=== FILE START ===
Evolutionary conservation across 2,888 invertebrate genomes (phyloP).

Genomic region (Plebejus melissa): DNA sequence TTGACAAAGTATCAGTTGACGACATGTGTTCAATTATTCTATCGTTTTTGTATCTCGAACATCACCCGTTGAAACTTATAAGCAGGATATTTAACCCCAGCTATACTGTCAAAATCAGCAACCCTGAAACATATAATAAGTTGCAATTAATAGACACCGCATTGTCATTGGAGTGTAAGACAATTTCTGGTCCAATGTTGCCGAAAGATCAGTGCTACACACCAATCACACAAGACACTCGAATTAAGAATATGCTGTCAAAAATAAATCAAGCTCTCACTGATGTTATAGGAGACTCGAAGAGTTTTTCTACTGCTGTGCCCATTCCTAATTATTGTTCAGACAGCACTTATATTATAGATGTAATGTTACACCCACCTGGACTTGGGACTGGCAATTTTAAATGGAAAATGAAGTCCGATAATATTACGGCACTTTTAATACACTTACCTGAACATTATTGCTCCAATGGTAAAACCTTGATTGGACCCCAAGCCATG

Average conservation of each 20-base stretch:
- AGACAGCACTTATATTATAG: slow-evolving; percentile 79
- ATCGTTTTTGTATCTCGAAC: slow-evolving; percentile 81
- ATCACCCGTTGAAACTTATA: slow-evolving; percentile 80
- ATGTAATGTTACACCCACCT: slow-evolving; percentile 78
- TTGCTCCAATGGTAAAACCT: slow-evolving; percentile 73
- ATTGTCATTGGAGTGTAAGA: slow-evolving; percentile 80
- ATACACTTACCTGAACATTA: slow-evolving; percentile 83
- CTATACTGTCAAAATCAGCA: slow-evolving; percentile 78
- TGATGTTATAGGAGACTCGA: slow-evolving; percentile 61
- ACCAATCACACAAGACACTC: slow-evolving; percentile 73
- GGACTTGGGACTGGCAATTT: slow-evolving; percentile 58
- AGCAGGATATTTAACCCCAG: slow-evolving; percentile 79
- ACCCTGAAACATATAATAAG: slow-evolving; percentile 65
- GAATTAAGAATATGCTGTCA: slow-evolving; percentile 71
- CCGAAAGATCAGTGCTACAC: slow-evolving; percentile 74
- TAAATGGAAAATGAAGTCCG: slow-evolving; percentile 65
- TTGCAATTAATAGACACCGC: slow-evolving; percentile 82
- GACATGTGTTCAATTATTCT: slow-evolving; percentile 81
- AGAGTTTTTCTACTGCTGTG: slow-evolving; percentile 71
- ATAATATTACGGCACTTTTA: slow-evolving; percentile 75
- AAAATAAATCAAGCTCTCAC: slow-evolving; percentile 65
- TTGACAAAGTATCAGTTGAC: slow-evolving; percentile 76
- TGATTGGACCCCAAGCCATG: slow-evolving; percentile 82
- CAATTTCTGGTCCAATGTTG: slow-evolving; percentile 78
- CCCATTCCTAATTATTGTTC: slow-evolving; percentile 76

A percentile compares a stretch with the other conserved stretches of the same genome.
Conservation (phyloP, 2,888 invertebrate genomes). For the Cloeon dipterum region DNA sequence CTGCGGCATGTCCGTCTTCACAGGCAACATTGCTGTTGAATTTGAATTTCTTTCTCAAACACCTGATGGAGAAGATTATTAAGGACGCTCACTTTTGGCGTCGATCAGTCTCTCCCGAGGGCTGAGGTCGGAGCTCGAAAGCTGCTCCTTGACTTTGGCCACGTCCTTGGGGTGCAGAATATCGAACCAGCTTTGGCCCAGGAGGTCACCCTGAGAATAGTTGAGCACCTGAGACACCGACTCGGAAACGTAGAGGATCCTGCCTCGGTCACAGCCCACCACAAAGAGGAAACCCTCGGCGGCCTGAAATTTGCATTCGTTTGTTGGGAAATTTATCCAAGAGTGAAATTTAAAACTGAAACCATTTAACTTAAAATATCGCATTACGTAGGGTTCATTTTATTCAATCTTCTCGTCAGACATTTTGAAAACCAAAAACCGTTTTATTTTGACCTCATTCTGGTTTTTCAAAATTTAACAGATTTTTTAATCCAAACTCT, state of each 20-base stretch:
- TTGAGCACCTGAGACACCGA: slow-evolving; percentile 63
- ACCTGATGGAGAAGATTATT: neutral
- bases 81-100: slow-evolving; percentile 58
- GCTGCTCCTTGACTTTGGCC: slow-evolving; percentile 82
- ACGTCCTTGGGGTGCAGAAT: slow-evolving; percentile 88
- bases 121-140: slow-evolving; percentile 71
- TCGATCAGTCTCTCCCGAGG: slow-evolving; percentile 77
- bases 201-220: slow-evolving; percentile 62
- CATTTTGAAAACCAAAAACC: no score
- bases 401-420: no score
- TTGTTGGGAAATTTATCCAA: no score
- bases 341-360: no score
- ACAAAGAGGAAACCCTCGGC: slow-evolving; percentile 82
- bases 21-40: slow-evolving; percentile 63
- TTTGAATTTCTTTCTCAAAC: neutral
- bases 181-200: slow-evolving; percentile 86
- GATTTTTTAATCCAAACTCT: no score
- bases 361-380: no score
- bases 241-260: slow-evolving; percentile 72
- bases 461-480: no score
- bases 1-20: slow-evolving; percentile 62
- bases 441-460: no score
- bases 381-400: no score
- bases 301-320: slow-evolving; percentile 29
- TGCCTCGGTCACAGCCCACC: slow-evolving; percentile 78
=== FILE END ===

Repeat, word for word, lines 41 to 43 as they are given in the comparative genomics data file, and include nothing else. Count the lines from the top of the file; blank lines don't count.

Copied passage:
- TTGTTGGGAAATTTATCCAA: no score
- bases 341-360: no score
- ACAAAGAGGAAACCCTCGGC: slow-evolving; percentile 82